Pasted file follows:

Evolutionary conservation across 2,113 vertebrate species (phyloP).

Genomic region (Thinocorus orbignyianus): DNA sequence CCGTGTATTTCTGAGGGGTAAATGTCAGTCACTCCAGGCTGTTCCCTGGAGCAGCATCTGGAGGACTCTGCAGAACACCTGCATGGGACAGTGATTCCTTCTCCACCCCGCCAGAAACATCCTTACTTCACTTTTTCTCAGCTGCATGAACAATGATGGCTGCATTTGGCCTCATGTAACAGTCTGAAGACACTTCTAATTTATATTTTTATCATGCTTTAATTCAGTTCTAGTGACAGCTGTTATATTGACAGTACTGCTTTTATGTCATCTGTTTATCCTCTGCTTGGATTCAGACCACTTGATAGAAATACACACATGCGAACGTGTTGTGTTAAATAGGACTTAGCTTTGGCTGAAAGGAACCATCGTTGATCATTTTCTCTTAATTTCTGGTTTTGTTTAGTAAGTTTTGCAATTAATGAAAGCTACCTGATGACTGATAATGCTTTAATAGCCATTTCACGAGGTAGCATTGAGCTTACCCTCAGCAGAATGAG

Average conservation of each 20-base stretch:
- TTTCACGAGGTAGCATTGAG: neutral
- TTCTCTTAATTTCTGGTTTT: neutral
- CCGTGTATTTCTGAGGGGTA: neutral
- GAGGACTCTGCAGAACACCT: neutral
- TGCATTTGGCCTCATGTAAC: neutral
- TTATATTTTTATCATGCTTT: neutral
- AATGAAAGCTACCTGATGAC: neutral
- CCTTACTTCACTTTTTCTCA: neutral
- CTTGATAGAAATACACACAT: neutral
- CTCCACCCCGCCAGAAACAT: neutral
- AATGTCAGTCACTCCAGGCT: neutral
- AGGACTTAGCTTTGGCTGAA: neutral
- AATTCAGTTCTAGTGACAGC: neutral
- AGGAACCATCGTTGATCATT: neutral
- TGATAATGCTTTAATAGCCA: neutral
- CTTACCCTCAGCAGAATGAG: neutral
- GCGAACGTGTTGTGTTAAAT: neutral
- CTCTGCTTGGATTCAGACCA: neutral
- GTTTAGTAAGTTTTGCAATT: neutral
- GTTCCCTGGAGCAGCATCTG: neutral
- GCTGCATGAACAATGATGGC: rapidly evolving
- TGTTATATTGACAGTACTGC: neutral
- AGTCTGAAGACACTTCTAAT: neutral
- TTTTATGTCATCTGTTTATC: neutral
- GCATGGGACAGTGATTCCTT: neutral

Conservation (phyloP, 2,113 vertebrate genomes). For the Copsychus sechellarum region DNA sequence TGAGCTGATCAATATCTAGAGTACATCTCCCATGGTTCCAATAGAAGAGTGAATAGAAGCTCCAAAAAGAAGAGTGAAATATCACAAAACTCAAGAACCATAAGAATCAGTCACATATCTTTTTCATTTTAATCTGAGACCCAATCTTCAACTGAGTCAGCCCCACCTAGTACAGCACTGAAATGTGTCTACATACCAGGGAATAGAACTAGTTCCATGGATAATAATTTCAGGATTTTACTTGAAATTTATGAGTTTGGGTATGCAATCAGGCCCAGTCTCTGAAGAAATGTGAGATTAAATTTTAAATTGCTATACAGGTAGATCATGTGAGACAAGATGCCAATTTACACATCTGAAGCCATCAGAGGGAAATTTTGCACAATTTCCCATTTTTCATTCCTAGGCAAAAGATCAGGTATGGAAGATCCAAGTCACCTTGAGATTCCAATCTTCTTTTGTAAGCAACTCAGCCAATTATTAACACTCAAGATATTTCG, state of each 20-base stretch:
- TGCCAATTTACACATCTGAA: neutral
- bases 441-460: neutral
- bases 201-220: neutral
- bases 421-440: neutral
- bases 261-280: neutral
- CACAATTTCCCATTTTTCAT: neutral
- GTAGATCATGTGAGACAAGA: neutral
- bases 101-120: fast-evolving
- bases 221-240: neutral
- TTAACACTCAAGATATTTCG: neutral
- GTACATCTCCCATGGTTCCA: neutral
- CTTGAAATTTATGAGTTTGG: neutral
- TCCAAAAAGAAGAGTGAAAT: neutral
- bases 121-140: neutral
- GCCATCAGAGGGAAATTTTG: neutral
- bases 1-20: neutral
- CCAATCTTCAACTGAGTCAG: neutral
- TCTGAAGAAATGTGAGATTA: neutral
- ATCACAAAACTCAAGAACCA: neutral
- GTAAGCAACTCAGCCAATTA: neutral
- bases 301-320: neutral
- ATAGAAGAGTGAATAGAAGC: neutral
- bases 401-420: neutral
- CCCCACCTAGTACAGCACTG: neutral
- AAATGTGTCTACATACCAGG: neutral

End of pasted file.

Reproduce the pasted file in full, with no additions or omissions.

Evolutionary conservation across 2,113 vertebrate species (phyloP).

Genomic region (Thinocorus orbignyianus): DNA sequence CCGTGTATTTCTGAGGGGTAAATGTCAGTCACTCCAGGCTGTTCCCTGGAGCAGCATCTGGAGGACTCTGCAGAACACCTGCATGGGACAGTGATTCCTTCTCCACCCCGCCAGAAACATCCTTACTTCACTTTTTCTCAGCTGCATGAACAATGATGGCTGCATTTGGCCTCATGTAACAGTCTGAAGACACTTCTAATTTATATTTTTATCATGCTTTAATTCAGTTCTAGTGACAGCTGTTATATTGACAGTACTGCTTTTATGTCATCTGTTTATCCTCTGCTTGGATTCAGACCACTTGATAGAAATACACACATGCGAACGTGTTGTGTTAAATAGGACTTAGCTTTGGCTGAAAGGAACCATCGTTGATCATTTTCTCTTAATTTCTGGTTTTGTTTAGTAAGTTTTGCAATTAATGAAAGCTACCTGATGACTGATAATGCTTTAATAGCCATTTCACGAGGTAGCATTGAGCTTACCCTCAGCAGAATGAG

Average conservation of each 20-base stretch:
- TTTCACGAGGTAGCATTGAG: neutral
- TTCTCTTAATTTCTGGTTTT: neutral
- CCGTGTATTTCTGAGGGGTA: neutral
- GAGGACTCTGCAGAACACCT: neutral
- TGCATTTGGCCTCATGTAAC: neutral
- TTATATTTTTATCATGCTTT: neutral
- AATGAAAGCTACCTGATGAC: neutral
- CCTTACTTCACTTTTTCTCA: neutral
- CTTGATAGAAATACACACAT: neutral
- CTCCACCCCGCCAGAAACAT: neutral
- AATGTCAGTCACTCCAGGCT: neutral
- AGGACTTAGCTTTGGCTGAA: neutral
- AATTCAGTTCTAGTGACAGC: neutral
- AGGAACCATCGTTGATCATT: neutral
- TGATAATGCTTTAATAGCCA: neutral
- CTTACCCTCAGCAGAATGAG: neutral
- GCGAACGTGTTGTGTTAAAT: neutral
- CTCTGCTTGGATTCAGACCA: neutral
- GTTTAGTAAGTTTTGCAATT: neutral
- GTTCCCTGGAGCAGCATCTG: neutral
- GCTGCATGAACAATGATGGC: rapidly evolving
- TGTTATATTGACAGTACTGC: neutral
- AGTCTGAAGACACTTCTAAT: neutral
- TTTTATGTCATCTGTTTATC: neutral
- GCATGGGACAGTGATTCCTT: neutral

Conservation (phyloP, 2,113 vertebrate genomes). For the Copsychus sechellarum region DNA sequence TGAGCTGATCAATATCTAGAGTACATCTCCCATGGTTCCAATAGAAGAGTGAATAGAAGCTCCAAAAAGAAGAGTGAAATATCACAAAACTCAAGAACCATAAGAATCAGTCACATATCTTTTTCATTTTAATCTGAGACCCAATCTTCAACTGAGTCAGCCCCACCTAGTACAGCACTGAAATGTGTCTACATACCAGGGAATAGAACTAGTTCCATGGATAATAATTTCAGGATTTTACTTGAAATTTATGAGTTTGGGTATGCAATCAGGCCCAGTCTCTGAAGAAATGTGAGATTAAATTTTAAATTGCTATACAGGTAGATCATGTGAGACAAGATGCCAATTTACACATCTGAAGCCATCAGAGGGAAATTTTGCACAATTTCCCATTTTTCATTCCTAGGCAAAAGATCAGGTATGGAAGATCCAAGTCACCTTGAGATTCCAATCTTCTTTTGTAAGCAACTCAGCCAATTATTAACACTCAAGATATTTCG, state of each 20-base stretch:
- TGCCAATTTACACATCTGAA: neutral
- bases 441-460: neutral
- bases 201-220: neutral
- bases 421-440: neutral
- bases 261-280: neutral
- CACAATTTCCCATTTTTCAT: neutral
- GTAGATCATGTGAGACAAGA: neutral
- bases 101-120: fast-evolving
- bases 221-240: neutral
- TTAACACTCAAGATATTTCG: neutral
- GTACATCTCCCATGGTTCCA: neutral
- CTTGAAATTTATGAGTTTGG: neutral
- TCCAAAAAGAAGAGTGAAAT: neutral
- bases 121-140: neutral
- GCCATCAGAGGGAAATTTTG: neutral
- bases 1-20: neutral
- CCAATCTTCAACTGAGTCAG: neutral
- TCTGAAGAAATGTGAGATTA: neutral
- ATCACAAAACTCAAGAACCA: neutral
- GTAAGCAACTCAGCCAATTA: neutral
- bases 301-320: neutral
- ATAGAAGAGTGAATAGAAGC: neutral
- bases 401-420: neutral
- CCCCACCTAGTACAGCACTG: neutral
- AAATGTGTCTACATACCAGG: neutral